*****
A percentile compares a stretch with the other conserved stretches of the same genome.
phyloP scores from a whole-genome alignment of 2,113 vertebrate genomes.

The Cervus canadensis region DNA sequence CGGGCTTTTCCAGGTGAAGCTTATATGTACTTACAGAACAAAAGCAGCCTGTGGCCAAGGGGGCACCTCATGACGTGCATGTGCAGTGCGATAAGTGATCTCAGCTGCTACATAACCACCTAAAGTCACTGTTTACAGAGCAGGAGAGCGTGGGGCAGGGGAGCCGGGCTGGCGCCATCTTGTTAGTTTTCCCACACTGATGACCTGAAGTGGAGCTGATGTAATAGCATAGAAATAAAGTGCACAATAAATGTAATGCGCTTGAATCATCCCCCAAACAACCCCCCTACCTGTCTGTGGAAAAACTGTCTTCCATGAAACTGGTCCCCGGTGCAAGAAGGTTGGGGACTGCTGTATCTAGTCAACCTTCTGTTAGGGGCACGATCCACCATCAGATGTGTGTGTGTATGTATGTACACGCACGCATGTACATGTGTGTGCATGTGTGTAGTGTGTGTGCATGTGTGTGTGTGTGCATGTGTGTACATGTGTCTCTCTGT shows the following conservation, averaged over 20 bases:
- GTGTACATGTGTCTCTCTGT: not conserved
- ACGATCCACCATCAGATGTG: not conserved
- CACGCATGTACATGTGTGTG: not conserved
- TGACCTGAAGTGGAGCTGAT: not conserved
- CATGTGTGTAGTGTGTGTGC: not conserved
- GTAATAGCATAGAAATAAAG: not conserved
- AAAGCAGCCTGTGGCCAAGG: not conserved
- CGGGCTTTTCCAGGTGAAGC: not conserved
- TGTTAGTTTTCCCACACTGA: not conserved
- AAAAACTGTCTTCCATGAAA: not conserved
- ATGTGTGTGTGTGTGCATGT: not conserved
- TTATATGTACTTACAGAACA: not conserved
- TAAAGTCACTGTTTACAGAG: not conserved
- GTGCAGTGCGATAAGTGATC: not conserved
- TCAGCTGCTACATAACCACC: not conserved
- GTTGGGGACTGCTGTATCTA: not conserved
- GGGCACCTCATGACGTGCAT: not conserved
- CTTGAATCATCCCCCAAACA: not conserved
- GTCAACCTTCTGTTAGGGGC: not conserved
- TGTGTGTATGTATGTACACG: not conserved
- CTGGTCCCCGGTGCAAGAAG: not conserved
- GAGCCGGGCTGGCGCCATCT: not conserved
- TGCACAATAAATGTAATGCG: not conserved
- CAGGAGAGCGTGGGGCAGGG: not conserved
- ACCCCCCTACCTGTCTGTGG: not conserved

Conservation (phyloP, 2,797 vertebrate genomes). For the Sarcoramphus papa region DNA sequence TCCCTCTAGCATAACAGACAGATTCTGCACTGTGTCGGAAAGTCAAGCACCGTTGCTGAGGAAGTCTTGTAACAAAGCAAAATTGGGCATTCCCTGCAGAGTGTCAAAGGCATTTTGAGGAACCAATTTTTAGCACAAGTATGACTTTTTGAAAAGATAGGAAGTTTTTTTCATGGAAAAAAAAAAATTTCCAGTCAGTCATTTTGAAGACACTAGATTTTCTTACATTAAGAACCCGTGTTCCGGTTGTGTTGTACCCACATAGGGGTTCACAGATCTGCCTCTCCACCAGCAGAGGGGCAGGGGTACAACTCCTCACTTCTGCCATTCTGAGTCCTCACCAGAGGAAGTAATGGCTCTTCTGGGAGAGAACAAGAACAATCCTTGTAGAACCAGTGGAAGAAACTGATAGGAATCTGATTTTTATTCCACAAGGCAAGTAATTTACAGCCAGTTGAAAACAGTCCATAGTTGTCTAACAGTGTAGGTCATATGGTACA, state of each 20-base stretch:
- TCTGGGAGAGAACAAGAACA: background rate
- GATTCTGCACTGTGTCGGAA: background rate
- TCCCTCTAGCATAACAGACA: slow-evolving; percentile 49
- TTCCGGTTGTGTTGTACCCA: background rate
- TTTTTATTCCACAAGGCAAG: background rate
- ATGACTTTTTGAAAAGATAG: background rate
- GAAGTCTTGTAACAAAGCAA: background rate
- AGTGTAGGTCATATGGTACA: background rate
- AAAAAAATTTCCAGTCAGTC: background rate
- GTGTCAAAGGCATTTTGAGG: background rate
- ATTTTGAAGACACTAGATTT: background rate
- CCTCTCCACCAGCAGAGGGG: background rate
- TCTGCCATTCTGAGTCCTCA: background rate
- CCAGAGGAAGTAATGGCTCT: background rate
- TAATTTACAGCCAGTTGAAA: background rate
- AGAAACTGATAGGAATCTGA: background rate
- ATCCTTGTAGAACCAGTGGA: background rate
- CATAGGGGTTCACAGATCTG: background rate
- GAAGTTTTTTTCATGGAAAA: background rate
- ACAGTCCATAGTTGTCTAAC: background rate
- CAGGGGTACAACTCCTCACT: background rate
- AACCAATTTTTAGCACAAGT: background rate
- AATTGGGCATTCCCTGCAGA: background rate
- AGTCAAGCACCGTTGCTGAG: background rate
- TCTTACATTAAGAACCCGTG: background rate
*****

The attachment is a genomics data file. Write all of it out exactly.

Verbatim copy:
A percentile compares a stretch with the other conserved stretches of the same genome.
phyloP scores from a whole-genome alignment of 2,113 vertebrate genomes.

The Cervus canadensis region DNA sequence CGGGCTTTTCCAGGTGAAGCTTATATGTACTTACAGAACAAAAGCAGCCTGTGGCCAAGGGGGCACCTCATGACGTGCATGTGCAGTGCGATAAGTGATCTCAGCTGCTACATAACCACCTAAAGTCACTGTTTACAGAGCAGGAGAGCGTGGGGCAGGGGAGCCGGGCTGGCGCCATCTTGTTAGTTTTCCCACACTGATGACCTGAAGTGGAGCTGATGTAATAGCATAGAAATAAAGTGCACAATAAATGTAATGCGCTTGAATCATCCCCCAAACAACCCCCCTACCTGTCTGTGGAAAAACTGTCTTCCATGAAACTGGTCCCCGGTGCAAGAAGGTTGGGGACTGCTGTATCTAGTCAACCTTCTGTTAGGGGCACGATCCACCATCAGATGTGTGTGTGTATGTATGTACACGCACGCATGTACATGTGTGTGCATGTGTGTAGTGTGTGTGCATGTGTGTGTGTGTGCATGTGTGTACATGTGTCTCTCTGT shows the following conservation, averaged over 20 bases:
- GTGTACATGTGTCTCTCTGT: not conserved
- ACGATCCACCATCAGATGTG: not conserved
- CACGCATGTACATGTGTGTG: not conserved
- TGACCTGAAGTGGAGCTGAT: not conserved
- CATGTGTGTAGTGTGTGTGC: not conserved
- GTAATAGCATAGAAATAAAG: not conserved
- AAAGCAGCCTGTGGCCAAGG: not conserved
- CGGGCTTTTCCAGGTGAAGC: not conserved
- TGTTAGTTTTCCCACACTGA: not conserved
- AAAAACTGTCTTCCATGAAA: not conserved
- ATGTGTGTGTGTGTGCATGT: not conserved
- TTATATGTACTTACAGAACA: not conserved
- TAAAGTCACTGTTTACAGAG: not conserved
- GTGCAGTGCGATAAGTGATC: not conserved
- TCAGCTGCTACATAACCACC: not conserved
- GTTGGGGACTGCTGTATCTA: not conserved
- GGGCACCTCATGACGTGCAT: not conserved
- CTTGAATCATCCCCCAAACA: not conserved
- GTCAACCTTCTGTTAGGGGC: not conserved
- TGTGTGTATGTATGTACACG: not conserved
- CTGGTCCCCGGTGCAAGAAG: not conserved
- GAGCCGGGCTGGCGCCATCT: not conserved
- TGCACAATAAATGTAATGCG: not conserved
- CAGGAGAGCGTGGGGCAGGG: not conserved
- ACCCCCCTACCTGTCTGTGG: not conserved

Conservation (phyloP, 2,797 vertebrate genomes). For the Sarcoramphus papa region DNA sequence TCCCTCTAGCATAACAGACAGATTCTGCACTGTGTCGGAAAGTCAAGCACCGTTGCTGAGGAAGTCTTGTAACAAAGCAAAATTGGGCATTCCCTGCAGAGTGTCAAAGGCATTTTGAGGAACCAATTTTTAGCACAAGTATGACTTTTTGAAAAGATAGGAAGTTTTTTTCATGGAAAAAAAAAAATTTCCAGTCAGTCATTTTGAAGACACTAGATTTTCTTACATTAAGAACCCGTGTTCCGGTTGTGTTGTACCCACATAGGGGTTCACAGATCTGCCTCTCCACCAGCAGAGGGGCAGGGGTACAACTCCTCACTTCTGCCATTCTGAGTCCTCACCAGAGGAAGTAATGGCTCTTCTGGGAGAGAACAAGAACAATCCTTGTAGAACCAGTGGAAGAAACTGATAGGAATCTGATTTTTATTCCACAAGGCAAGTAATTTACAGCCAGTTGAAAACAGTCCATAGTTGTCTAACAGTGTAGGTCATATGGTACA, state of each 20-base stretch:
- TCTGGGAGAGAACAAGAACA: background rate
- GATTCTGCACTGTGTCGGAA: background rate
- TCCCTCTAGCATAACAGACA: slow-evolving; percentile 49
- TTCCGGTTGTGTTGTACCCA: background rate
- TTTTTATTCCACAAGGCAAG: background rate
- ATGACTTTTTGAAAAGATAG: background rate
- GAAGTCTTGTAACAAAGCAA: background rate
- AGTGTAGGTCATATGGTACA: background rate
- AAAAAAATTTCCAGTCAGTC: background rate
- GTGTCAAAGGCATTTTGAGG: background rate
- ATTTTGAAGACACTAGATTT: background rate
- CCTCTCCACCAGCAGAGGGG: background rate
- TCTGCCATTCTGAGTCCTCA: background rate
- CCAGAGGAAGTAATGGCTCT: background rate
- TAATTTACAGCCAGTTGAAA: background rate
- AGAAACTGATAGGAATCTGA: background rate
- ATCCTTGTAGAACCAGTGGA: background rate
- CATAGGGGTTCACAGATCTG: background rate
- GAAGTTTTTTTCATGGAAAA: background rate
- ACAGTCCATAGTTGTCTAAC: background rate
- CAGGGGTACAACTCCTCACT: background rate
- AACCAATTTTTAGCACAAGT: background rate
- AATTGGGCATTCCCTGCAGA: background rate
- AGTCAAGCACCGTTGCTGAG: background rate
- TCTTACATTAAGAACCCGTG: background rate